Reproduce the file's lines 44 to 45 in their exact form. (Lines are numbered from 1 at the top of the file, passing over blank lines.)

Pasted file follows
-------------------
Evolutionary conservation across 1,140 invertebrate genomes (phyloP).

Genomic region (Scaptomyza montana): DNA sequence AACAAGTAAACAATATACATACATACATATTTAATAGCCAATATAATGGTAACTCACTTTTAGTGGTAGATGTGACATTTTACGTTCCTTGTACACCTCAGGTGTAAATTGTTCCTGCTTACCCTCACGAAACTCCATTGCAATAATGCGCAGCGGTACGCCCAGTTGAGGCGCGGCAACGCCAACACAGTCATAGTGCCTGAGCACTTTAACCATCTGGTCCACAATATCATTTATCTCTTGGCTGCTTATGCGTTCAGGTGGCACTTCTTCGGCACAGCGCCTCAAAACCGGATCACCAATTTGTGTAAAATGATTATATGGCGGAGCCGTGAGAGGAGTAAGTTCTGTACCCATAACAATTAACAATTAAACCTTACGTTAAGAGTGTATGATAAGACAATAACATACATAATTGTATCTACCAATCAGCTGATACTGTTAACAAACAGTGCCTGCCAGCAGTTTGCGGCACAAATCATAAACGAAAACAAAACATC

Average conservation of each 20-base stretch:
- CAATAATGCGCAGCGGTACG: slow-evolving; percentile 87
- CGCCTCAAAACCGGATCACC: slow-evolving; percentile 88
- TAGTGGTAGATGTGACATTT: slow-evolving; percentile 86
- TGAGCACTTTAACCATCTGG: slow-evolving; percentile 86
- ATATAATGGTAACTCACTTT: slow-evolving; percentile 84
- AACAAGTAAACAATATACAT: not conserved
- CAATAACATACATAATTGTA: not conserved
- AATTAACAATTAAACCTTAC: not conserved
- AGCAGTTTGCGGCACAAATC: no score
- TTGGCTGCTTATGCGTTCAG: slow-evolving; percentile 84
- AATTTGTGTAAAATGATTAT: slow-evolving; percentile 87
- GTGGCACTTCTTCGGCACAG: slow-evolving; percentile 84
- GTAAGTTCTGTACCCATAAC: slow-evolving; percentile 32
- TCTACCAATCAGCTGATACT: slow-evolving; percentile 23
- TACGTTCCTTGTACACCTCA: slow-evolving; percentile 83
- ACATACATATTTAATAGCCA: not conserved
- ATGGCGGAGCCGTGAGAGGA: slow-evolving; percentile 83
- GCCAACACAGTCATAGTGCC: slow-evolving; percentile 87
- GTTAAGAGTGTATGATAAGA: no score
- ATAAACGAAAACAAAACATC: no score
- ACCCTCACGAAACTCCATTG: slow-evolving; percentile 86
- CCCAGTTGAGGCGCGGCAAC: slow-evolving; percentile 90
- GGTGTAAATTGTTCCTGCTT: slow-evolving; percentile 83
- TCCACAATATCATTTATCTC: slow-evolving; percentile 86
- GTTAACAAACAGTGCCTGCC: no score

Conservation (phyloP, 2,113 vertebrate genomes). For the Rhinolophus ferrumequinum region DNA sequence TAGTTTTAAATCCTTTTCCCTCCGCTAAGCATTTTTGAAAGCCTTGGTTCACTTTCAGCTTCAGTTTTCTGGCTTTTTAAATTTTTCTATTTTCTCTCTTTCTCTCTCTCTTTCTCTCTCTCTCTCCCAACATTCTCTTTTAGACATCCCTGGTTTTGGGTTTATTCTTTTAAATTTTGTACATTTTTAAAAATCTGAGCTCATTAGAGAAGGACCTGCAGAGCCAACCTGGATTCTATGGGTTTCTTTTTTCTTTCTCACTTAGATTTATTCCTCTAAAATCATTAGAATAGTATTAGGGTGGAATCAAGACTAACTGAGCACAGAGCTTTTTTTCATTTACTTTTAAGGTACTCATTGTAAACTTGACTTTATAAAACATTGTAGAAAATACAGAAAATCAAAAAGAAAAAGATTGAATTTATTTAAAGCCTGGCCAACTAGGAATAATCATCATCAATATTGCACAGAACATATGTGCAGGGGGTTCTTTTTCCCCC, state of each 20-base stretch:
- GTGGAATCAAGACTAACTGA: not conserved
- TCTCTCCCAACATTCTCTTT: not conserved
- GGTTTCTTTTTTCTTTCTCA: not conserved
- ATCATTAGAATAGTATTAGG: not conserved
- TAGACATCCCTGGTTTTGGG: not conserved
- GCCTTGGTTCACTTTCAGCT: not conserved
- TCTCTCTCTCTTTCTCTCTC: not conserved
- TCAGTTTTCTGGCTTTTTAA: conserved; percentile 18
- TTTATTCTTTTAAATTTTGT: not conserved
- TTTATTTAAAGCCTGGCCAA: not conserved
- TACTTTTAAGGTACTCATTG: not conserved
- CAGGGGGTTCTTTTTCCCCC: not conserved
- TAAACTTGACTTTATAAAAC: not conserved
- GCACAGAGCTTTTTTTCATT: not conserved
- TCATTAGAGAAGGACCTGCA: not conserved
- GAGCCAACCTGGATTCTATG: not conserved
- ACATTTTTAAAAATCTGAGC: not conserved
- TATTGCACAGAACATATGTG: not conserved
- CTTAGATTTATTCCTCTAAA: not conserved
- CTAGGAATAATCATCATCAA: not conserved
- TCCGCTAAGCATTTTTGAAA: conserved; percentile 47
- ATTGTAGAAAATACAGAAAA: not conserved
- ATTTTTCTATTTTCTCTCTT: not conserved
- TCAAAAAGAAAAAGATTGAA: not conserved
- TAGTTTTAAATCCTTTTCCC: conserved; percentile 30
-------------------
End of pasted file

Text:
- TCATTAGAGAAGGACCTGCA: not conserved
- GAGCCAACCTGGATTCTATG: not conserved